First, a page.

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Search Continues for STMSat-1 Radio Signal

05/25/2016

Youngsters at St Thomas More Cathedral School in Virginia remain optimistic that their STMSat-1 CubeSat, deployed on May 16 from the International Space Station, will begin transmitting a signal. The CubeSat was rebooted from the ground just after 0400 UTC on May 24. Helping in the search is the Space Science Center at Morehead State University in Kentucky, which is using its 21 meter dish to scan multiple frequencies for the spacecraft’s signal. STMSat-1 is supposed to transmit on 437.800 MHz FM and transmit slow-scan television (SSTV) pictures back to Earth.

“Morehead University picked up something within our frequency range last night,” STMSat-1 Education Manager Emily Stocker said May 25 in response to an ARRL inquire. “It may have been us; it is possible it was MinXSS.” The University of Colorado’s MinXSS was deployed from the ISS at the same time as STMSat-1. Stocker said they were trying to determine if Morehead State picked up a beacon, which probably would suggest a MinXSS signal, or SSTV data, which would likely confirm a signal from STMSat-1. In addition, JA0CAW posted a tweet reporting a signal heard on 437.800 MHz at 1225 UTC on May 25.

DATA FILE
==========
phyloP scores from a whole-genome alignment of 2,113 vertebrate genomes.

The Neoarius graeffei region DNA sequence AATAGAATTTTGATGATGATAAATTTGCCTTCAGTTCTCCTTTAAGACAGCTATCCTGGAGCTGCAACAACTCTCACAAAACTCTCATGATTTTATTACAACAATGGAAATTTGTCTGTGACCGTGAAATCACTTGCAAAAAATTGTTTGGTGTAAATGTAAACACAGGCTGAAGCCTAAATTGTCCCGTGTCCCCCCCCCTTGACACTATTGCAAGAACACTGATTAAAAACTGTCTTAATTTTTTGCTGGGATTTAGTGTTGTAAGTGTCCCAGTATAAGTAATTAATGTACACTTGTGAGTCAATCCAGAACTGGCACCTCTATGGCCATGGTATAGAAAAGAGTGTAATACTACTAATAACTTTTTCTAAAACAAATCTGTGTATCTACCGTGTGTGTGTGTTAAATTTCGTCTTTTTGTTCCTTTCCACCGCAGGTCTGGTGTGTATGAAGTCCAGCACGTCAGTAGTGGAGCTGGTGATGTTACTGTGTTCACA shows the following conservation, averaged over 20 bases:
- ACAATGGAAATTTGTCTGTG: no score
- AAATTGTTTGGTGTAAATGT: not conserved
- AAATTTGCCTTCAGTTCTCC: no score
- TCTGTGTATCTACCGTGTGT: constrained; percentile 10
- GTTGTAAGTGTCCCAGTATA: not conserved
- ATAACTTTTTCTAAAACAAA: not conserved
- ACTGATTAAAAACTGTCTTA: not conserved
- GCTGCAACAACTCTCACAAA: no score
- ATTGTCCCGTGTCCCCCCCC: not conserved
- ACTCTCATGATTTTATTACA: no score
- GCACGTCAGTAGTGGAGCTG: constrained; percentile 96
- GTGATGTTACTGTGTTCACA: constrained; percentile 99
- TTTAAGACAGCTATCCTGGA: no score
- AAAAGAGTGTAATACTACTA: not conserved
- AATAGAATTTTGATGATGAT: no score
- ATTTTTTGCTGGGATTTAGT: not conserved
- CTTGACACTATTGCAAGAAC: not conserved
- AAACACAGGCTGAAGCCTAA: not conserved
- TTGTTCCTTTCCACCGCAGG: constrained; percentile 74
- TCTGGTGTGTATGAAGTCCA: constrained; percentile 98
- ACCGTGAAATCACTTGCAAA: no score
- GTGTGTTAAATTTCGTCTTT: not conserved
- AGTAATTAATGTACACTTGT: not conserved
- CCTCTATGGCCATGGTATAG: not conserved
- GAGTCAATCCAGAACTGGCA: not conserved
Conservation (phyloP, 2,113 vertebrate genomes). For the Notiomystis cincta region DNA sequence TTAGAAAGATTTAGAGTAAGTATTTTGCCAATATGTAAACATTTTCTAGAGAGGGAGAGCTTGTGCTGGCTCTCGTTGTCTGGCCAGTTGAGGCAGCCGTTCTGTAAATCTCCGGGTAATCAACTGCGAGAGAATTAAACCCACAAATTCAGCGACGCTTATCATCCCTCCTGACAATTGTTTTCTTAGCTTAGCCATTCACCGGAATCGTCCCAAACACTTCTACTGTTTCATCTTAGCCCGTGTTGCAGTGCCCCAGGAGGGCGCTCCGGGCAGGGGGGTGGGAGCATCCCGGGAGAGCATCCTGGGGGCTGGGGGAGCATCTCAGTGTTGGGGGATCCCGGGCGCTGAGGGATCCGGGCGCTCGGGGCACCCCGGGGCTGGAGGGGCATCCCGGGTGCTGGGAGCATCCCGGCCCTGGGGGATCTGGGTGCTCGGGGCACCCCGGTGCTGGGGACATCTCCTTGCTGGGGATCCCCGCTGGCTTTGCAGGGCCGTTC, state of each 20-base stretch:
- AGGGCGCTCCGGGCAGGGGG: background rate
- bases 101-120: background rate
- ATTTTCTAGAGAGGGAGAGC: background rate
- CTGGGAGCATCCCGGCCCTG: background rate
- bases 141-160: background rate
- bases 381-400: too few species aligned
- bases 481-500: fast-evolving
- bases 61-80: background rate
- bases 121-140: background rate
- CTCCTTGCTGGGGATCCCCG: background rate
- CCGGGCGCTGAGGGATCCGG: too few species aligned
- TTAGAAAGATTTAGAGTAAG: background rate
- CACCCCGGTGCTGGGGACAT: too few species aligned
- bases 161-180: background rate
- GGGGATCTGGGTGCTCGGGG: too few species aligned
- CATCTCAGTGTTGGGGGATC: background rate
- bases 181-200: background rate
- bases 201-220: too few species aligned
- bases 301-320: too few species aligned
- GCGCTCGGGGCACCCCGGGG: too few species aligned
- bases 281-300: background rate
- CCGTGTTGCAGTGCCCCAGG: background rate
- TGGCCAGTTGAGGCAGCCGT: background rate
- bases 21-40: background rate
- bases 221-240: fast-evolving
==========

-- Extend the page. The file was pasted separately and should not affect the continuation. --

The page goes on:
The signal to reboot STMSat-1 was scheduled after the satellite had not been heard from for 7 days. STMSat-1 was supposed to turn itself on once its batteries were fully charged and its mechanized antennas deployed.

Pupils at the school built STMSat-1 during a 4-year-long project, and the satellite was launched to the ISS last December. After being placed in orbit (it is object 41476), the CubeSat initially continued roughly in the same orbit as the ISS and of other satellites deployed on May 16, but it’s been moving away a little bit each day. The youngsters have been tracking its orbit.

The satellite is designed to transmit slow-scan television (SSTV) images (Robot 72) of Earth on 437.800 MHz FM. Stocker advised all those interested to follow the STMSat-1 Twitter feed, @STMSat11, to stay up to date.

The satellite is the first to be designed and built by grade schoolers, who were supported by NASA technical advisors and local radio amateurs. NASA’s Technology Demonstration Office provided the school with a mobile “clean room” for the construction and a ground-station antenna. The agency has been advising the school on tracking the satellite and finding its signal.



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